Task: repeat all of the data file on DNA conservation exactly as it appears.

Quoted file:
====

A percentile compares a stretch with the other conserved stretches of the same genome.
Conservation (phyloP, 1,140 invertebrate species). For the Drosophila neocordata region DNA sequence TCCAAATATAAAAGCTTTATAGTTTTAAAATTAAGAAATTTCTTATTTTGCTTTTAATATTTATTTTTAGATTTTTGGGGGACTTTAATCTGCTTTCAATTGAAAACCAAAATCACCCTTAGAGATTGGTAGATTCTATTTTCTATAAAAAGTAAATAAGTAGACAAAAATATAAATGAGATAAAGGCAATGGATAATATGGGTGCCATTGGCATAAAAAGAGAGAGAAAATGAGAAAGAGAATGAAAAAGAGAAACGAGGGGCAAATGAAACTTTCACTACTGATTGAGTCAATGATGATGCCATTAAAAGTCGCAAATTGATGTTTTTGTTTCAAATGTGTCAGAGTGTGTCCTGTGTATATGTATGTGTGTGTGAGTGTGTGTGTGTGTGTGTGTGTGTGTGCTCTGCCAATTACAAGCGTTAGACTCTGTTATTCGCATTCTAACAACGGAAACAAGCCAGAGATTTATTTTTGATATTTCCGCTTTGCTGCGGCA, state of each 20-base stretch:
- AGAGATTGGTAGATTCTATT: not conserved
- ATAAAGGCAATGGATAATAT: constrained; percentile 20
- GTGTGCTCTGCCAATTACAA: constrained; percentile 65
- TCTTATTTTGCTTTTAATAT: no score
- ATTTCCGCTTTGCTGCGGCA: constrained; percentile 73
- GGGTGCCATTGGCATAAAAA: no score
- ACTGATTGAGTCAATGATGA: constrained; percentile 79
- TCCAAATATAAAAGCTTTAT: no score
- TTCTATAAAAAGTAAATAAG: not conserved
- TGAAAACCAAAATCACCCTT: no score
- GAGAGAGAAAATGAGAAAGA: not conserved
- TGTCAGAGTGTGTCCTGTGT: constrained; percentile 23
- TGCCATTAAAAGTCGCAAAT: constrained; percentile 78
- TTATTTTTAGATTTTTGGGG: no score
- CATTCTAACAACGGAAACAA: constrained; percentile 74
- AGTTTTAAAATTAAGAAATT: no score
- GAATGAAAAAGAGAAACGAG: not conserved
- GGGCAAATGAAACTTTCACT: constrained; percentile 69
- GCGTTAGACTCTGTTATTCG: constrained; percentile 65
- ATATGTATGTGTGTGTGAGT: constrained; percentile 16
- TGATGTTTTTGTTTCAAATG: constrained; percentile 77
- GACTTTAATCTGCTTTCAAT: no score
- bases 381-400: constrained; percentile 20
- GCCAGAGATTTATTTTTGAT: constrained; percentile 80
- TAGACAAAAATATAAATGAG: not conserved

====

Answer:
A percentile compares a stretch with the other conserved stretches of the same genome.
Conservation (phyloP, 1,140 invertebrate species). For the Drosophila neocordata region DNA sequence TCCAAATATAAAAGCTTTATAGTTTTAAAATTAAGAAATTTCTTATTTTGCTTTTAATATTTATTTTTAGATTTTTGGGGGACTTTAATCTGCTTTCAATTGAAAACCAAAATCACCCTTAGAGATTGGTAGATTCTATTTTCTATAAAAAGTAAATAAGTAGACAAAAATATAAATGAGATAAAGGCAATGGATAATATGGGTGCCATTGGCATAAAAAGAGAGAGAAAATGAGAAAGAGAATGAAAAAGAGAAACGAGGGGCAAATGAAACTTTCACTACTGATTGAGTCAATGATGATGCCATTAAAAGTCGCAAATTGATGTTTTTGTTTCAAATGTGTCAGAGTGTGTCCTGTGTATATGTATGTGTGTGTGAGTGTGTGTGTGTGTGTGTGTGTGTGTGCTCTGCCAATTACAAGCGTTAGACTCTGTTATTCGCATTCTAACAACGGAAACAAGCCAGAGATTTATTTTTGATATTTCCGCTTTGCTGCGGCA, state of each 20-base stretch:
- AGAGATTGGTAGATTCTATT: not conserved
- ATAAAGGCAATGGATAATAT: constrained; percentile 20
- GTGTGCTCTGCCAATTACAA: constrained; percentile 65
- TCTTATTTTGCTTTTAATAT: no score
- ATTTCCGCTTTGCTGCGGCA: constrained; percentile 73
- GGGTGCCATTGGCATAAAAA: no score
- ACTGATTGAGTCAATGATGA: constrained; percentile 79
- TCCAAATATAAAAGCTTTAT: no score
- TTCTATAAAAAGTAAATAAG: not conserved
- TGAAAACCAAAATCACCCTT: no score
- GAGAGAGAAAATGAGAAAGA: not conserved
- TGTCAGAGTGTGTCCTGTGT: constrained; percentile 23
- TGCCATTAAAAGTCGCAAAT: constrained; percentile 78
- TTATTTTTAGATTTTTGGGG: no score
- CATTCTAACAACGGAAACAA: constrained; percentile 74
- AGTTTTAAAATTAAGAAATT: no score
- GAATGAAAAAGAGAAACGAG: not conserved
- GGGCAAATGAAACTTTCACT: constrained; percentile 69
- GCGTTAGACTCTGTTATTCG: constrained; percentile 65
- ATATGTATGTGTGTGTGAGT: constrained; percentile 16
- TGATGTTTTTGTTTCAAATG: constrained; percentile 77
- GACTTTAATCTGCTTTCAAT: no score
- bases 381-400: constrained; percentile 20
- GCCAGAGATTTATTTTTGAT: constrained; percentile 80
- TAGACAAAAATATAAATGAG: not conserved